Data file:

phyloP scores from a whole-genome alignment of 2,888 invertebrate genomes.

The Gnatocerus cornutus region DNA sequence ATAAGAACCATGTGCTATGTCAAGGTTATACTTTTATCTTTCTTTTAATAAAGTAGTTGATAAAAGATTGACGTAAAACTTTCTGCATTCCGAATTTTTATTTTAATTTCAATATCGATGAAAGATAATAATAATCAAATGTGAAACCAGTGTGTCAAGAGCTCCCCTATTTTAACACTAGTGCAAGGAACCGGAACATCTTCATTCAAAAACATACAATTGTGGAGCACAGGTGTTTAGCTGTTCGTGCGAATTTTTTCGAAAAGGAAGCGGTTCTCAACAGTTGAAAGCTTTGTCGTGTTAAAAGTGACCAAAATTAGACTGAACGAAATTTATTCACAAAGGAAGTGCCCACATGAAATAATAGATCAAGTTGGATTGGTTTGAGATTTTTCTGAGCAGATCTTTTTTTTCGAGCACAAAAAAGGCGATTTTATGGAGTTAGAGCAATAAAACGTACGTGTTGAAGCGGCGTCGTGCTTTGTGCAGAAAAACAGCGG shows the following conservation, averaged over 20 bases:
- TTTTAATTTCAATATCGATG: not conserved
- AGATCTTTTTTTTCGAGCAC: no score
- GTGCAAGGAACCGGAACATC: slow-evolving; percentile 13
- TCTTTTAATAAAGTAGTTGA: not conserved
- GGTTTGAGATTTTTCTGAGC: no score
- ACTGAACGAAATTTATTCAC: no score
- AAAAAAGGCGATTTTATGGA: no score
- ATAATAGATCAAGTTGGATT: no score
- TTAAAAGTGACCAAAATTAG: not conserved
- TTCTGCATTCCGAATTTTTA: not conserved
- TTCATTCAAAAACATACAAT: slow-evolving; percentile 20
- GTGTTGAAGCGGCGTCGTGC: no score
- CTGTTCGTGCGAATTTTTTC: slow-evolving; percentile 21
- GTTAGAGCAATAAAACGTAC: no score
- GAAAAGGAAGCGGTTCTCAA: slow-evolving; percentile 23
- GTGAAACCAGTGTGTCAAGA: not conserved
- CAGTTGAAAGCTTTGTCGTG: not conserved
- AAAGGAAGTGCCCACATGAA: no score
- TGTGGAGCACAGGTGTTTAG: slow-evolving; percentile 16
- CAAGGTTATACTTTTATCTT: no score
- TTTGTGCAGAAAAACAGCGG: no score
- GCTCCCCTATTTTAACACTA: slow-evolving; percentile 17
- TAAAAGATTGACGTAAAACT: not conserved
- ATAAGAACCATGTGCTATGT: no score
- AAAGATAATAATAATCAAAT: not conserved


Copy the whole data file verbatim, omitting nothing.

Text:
phyloP scores from a whole-genome alignment of 2,888 invertebrate genomes.

The Gnatocerus cornutus region DNA sequence ATAAGAACCATGTGCTATGTCAAGGTTATACTTTTATCTTTCTTTTAATAAAGTAGTTGATAAAAGATTGACGTAAAACTTTCTGCATTCCGAATTTTTATTTTAATTTCAATATCGATGAAAGATAATAATAATCAAATGTGAAACCAGTGTGTCAAGAGCTCCCCTATTTTAACACTAGTGCAAGGAACCGGAACATCTTCATTCAAAAACATACAATTGTGGAGCACAGGTGTTTAGCTGTTCGTGCGAATTTTTTCGAAAAGGAAGCGGTTCTCAACAGTTGAAAGCTTTGTCGTGTTAAAAGTGACCAAAATTAGACTGAACGAAATTTATTCACAAAGGAAGTGCCCACATGAAATAATAGATCAAGTTGGATTGGTTTGAGATTTTTCTGAGCAGATCTTTTTTTTCGAGCACAAAAAAGGCGATTTTATGGAGTTAGAGCAATAAAACGTACGTGTTGAAGCGGCGTCGTGCTTTGTGCAGAAAAACAGCGG shows the following conservation, averaged over 20 bases:
- TTTTAATTTCAATATCGATG: not conserved
- AGATCTTTTTTTTCGAGCAC: no score
- GTGCAAGGAACCGGAACATC: slow-evolving; percentile 13
- TCTTTTAATAAAGTAGTTGA: not conserved
- GGTTTGAGATTTTTCTGAGC: no score
- ACTGAACGAAATTTATTCAC: no score
- AAAAAAGGCGATTTTATGGA: no score
- ATAATAGATCAAGTTGGATT: no score
- TTAAAAGTGACCAAAATTAG: not conserved
- TTCTGCATTCCGAATTTTTA: not conserved
- TTCATTCAAAAACATACAAT: slow-evolving; percentile 20
- GTGTTGAAGCGGCGTCGTGC: no score
- CTGTTCGTGCGAATTTTTTC: slow-evolving; percentile 21
- GTTAGAGCAATAAAACGTAC: no score
- GAAAAGGAAGCGGTTCTCAA: slow-evolving; percentile 23
- GTGAAACCAGTGTGTCAAGA: not conserved
- CAGTTGAAAGCTTTGTCGTG: not conserved
- AAAGGAAGTGCCCACATGAA: no score
- TGTGGAGCACAGGTGTTTAG: slow-evolving; percentile 16
- CAAGGTTATACTTTTATCTT: no score
- TTTGTGCAGAAAAACAGCGG: no score
- GCTCCCCTATTTTAACACTA: slow-evolving; percentile 17
- TAAAAGATTGACGTAAAACT: not conserved
- ATAAGAACCATGTGCTATGT: no score
- AAAGATAATAATAATCAAAT: not conserved